It was the middle of the night in the summer of 2006 when a fire broke out in a home with parents and three children were asleep in their beds in New Hampshire. Although there were smoke alarms in the home, the smoke alarms didn’t go off until it was too late.
After two weeks of difficult investigation, the New Hampshire fire inspection revealed the findings. He first stated that the smoke detectors were in working order. They were also located correctly throughout the home. It was determined that the fire had started on the first floor due to a nail that had punctured an electrical wire.
Partially due to the age of the home, the wood inside the walls were very dry. The nail in the wire caused the electricity to arc. The heat from the arc as well as sparks from the arcing began to ignite the studs inside of that portion of the walls. Because this occurred in a chase that went from the first floor, through the second floor, and into the attic, the fire spread very quickly. The fire grew and went up the chase and quickly spread throughout the attic. Because the fire never spread openly in the living spaces, the smoke detectors didn’t go off until it was too late. Most of the damage was confined to the second floor where the sleeping quarters were. The roof and ceiling had collapsed on the sleeping family.
One question remained. Could all of this have been prevented? The answer is yes. The technology is now available to stop fires before they start. It is called an Arc Fault Circuit Breaker. The breaker has a computer chip inside that constantly monitors the power. If there is any change outside of how electricity should flow in a normal electrical circuit, the circuit breaker will see the change and trip before the fire can start.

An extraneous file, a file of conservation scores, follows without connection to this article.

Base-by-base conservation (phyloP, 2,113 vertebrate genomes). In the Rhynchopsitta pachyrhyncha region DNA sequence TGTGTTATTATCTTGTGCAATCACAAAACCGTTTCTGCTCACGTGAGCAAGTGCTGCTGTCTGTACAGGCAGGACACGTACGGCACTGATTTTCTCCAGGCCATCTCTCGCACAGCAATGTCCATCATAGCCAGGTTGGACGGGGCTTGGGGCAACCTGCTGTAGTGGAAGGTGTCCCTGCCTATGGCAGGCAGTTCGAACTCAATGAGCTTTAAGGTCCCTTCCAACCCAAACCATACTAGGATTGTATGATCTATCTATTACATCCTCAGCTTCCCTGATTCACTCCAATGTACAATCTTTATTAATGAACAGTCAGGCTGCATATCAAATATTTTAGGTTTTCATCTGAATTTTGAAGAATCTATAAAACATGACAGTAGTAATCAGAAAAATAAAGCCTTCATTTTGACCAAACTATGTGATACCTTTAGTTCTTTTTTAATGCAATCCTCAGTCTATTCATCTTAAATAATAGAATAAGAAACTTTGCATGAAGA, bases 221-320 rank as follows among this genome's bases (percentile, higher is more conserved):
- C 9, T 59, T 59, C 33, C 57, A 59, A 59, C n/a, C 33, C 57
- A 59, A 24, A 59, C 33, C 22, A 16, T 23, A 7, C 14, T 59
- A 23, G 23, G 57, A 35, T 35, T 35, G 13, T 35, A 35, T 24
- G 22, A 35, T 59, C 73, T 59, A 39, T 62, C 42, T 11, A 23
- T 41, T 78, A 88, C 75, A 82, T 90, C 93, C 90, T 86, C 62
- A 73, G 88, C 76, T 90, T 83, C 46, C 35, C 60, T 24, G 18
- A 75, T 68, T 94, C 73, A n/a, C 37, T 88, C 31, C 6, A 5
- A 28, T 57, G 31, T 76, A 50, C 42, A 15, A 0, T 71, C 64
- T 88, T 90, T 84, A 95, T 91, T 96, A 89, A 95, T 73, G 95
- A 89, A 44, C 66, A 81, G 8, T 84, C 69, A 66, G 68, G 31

|CH series single AFCI Breaker.
The problem with installing them in the past has been in part to how the home was wired. When electricity flows through a circuit, it leaves the circuit breaker on a “hot” wire, powers the device(s), and returns to the electrical panel on the “neutral” wire. In older homes, there can be two “hot” wires for one “neutral” wire. This type of wiring method has prevented Arc Fault Circuit Breakers from being installed for these types of circuits. Circuits that have one “hot” and one “neutral” could accept an Arc Fault Circuit Breaker.
There are now Arc Fault Circuit Breakers on the market that can protect the circuits that have two “hot” wires and one “neutral” wire. Not only can these breakers protect the wiring in your home from a fire, but they can also protect anything else that may be plugged into the circuit that can cause a fire. One Arc Fault Circuit Breaker is required to protect each circuit.
Arc Fault Circuit Breakers have been required since January 1, 2002 for all new 120V circuits. Originally, they were only required in bedrooms where most residential fires were known to start. Because they worked so well, beginning on January 1, 2008, they became required on ALL 120V residential circuits that weren’t already required to be protected by a Ground Fault Circuit Interrupter.
Although they cost more than a standard circuit breaker, they work. Our company has documented cases similar to the case study in which a nail or screw ended up in a wire and the breaker tripped. Someone tried to reset the breaker and it continued to trip. We have seen other cases where lamp cords were damaged and the breaker tripped to prevent a fire. Even more common is squirrels or other animals getting into the attic and chewing the insulation off of the wires. The Arc Fault Circuit Breakers have found those as well. Yes, it can frustrating to lose power with these breakers, but they only trip when there is a problem. It’s cheaper to have an Arc Fault Circuit Breaker trip to stop a fire than it is to have your home put back together because of a fire. Bottom line, Arc Fault Circuit Breakers save lives and protect your property. They are like having a fireman constantly watching over your electrical system!